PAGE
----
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Hoffmann, R. A wiki for the life sciences where authorship matters. Nature Genetics (2008)

The selective continued linkage of centromeres from mitosis to interphase in the absence of mammalian separase.

Separase is an evolutionarily conserved protease that is essential for chromosome segregation and cleaves cohesin Scc1/Rad21, which joins the sister chromatids together. Although mammalian separase also functions in chromosome segregation, our understanding of this process in mammals is still incomplete. We generated separase knockout mice, reporting an essential function for mammalian separase. Separase-deficient mouse embryonic fibroblasts exhibited severely restrained increases in cell number, polyploid chromosomes, and amplified centrosomes. Chromosome spreads demonstrated that multiple chromosomes connected to a centromeric region. Live observation demonstrated that the chromosomes of separase-deficient cells condensed, but failed to segregate, although subsequent cytokinesis and chromosome decondensation proceeded normally. These results establish that mammalian separase is essential for the separation of centromeres, but not of the arm regions of chromosomes. Other cell cycle events, such as mitotic exit, DNA replication, and centrosome duplication appear to occur normally. We also demonstrated that heterozygous separase-deficient cells exhibited severely restrained increases in cell number with apparently normal mitosis in the absence of securin, which is an inhibitory partner of separase.[1]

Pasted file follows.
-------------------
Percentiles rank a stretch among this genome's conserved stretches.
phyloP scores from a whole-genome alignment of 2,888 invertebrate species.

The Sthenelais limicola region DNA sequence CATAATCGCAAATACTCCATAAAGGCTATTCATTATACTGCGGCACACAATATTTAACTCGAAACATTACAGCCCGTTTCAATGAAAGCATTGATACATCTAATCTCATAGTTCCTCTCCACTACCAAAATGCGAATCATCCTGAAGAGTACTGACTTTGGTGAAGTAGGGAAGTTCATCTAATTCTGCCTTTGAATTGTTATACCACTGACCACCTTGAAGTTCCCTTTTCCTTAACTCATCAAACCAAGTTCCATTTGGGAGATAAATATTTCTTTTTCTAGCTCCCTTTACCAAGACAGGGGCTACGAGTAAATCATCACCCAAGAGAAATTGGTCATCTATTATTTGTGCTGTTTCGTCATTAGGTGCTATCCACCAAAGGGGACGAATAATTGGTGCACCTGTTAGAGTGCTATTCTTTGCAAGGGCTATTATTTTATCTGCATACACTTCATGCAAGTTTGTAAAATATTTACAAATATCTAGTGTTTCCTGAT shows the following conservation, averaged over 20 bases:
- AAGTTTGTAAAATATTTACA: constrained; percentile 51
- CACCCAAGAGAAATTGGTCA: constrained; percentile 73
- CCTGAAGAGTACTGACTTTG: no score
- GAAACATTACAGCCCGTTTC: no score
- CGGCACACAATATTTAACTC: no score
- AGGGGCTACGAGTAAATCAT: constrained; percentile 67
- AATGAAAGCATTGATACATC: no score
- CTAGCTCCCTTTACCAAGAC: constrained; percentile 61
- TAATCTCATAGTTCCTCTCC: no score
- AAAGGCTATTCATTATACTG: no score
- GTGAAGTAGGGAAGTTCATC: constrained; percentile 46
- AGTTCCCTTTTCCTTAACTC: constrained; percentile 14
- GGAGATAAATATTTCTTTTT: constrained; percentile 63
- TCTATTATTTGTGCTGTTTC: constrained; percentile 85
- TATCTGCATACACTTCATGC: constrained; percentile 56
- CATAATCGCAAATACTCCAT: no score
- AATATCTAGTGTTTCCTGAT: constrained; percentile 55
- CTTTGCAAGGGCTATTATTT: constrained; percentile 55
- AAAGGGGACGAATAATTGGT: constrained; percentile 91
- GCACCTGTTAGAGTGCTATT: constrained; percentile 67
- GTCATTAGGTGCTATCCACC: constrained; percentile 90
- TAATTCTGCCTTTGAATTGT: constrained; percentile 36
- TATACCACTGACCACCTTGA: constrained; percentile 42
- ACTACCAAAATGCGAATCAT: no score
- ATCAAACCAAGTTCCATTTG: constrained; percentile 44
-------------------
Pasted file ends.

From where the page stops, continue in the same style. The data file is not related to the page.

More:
1. The selective continued linkage of centromeres from mitosis to interphase in the absence of mammalian separase. Kumada, K., Yao, R., Kawaguchi, T., Karasawa, M., Hoshikawa, Y., Ichikawa, K., Sugitani, Y., Imoto, I., Inazawa, J., Sugawara, M., Yanagida, M., Noda, T. J. Cell Biol. (2006) [Pubmed]
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